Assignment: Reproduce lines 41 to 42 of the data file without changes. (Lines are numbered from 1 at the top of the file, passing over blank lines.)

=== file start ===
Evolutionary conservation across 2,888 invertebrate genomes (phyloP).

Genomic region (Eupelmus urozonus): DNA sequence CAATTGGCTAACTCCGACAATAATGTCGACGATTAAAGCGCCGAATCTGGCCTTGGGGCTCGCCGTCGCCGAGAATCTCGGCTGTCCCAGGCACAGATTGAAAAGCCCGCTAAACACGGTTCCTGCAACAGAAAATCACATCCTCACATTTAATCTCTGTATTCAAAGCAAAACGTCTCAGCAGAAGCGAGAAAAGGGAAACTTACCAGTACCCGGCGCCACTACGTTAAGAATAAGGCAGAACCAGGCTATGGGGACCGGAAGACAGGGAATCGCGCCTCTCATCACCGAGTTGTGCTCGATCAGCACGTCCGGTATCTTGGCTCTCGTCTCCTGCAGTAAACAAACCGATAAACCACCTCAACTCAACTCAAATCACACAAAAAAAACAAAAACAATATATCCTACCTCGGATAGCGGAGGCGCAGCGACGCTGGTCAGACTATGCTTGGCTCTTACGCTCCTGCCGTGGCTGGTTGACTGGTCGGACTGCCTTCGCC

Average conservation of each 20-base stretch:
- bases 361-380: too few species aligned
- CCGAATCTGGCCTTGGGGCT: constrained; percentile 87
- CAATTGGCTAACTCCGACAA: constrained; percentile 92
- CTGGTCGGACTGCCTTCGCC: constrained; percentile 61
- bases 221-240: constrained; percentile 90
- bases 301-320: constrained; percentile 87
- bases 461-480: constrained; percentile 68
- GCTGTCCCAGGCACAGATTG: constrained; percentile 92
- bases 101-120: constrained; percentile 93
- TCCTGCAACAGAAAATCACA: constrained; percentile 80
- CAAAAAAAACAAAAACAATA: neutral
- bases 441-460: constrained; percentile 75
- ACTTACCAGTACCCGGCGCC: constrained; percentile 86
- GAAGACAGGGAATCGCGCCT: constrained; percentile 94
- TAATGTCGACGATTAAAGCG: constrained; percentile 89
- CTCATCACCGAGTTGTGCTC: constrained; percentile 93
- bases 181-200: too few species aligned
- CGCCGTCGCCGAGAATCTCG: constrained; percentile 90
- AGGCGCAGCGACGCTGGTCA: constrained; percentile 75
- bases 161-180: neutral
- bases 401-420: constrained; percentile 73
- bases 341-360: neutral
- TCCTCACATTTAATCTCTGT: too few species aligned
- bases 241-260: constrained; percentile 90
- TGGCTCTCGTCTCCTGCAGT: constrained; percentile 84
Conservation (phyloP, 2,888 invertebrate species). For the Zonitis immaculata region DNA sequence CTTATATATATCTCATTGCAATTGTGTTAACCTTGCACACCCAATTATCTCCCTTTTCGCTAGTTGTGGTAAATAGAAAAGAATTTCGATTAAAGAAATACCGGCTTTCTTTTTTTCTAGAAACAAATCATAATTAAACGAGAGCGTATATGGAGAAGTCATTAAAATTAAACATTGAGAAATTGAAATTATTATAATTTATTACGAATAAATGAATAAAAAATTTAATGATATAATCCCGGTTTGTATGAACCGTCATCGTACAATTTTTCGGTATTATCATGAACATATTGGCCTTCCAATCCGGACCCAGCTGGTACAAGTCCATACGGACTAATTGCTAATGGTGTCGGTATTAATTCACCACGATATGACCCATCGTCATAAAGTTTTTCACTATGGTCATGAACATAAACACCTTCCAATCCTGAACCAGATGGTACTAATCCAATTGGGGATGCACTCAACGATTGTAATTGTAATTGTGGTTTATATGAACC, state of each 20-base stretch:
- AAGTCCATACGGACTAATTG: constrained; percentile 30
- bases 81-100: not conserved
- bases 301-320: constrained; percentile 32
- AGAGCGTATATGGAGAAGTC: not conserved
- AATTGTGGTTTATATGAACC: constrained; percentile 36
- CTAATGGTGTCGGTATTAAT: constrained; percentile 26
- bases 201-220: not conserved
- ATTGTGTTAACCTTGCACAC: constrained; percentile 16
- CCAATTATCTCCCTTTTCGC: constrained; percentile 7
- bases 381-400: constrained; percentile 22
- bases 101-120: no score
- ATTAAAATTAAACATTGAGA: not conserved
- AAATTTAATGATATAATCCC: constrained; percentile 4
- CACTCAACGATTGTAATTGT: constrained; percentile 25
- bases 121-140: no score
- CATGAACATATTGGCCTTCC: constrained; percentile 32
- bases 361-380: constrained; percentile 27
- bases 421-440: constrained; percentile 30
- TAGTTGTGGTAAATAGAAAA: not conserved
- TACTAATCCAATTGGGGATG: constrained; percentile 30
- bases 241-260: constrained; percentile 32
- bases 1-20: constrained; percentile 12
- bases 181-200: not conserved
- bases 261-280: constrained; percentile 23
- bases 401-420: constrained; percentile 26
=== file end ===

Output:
- ATTAAAATTAAACATTGAGA: not conserved
- AAATTTAATGATATAATCCC: constrained; percentile 4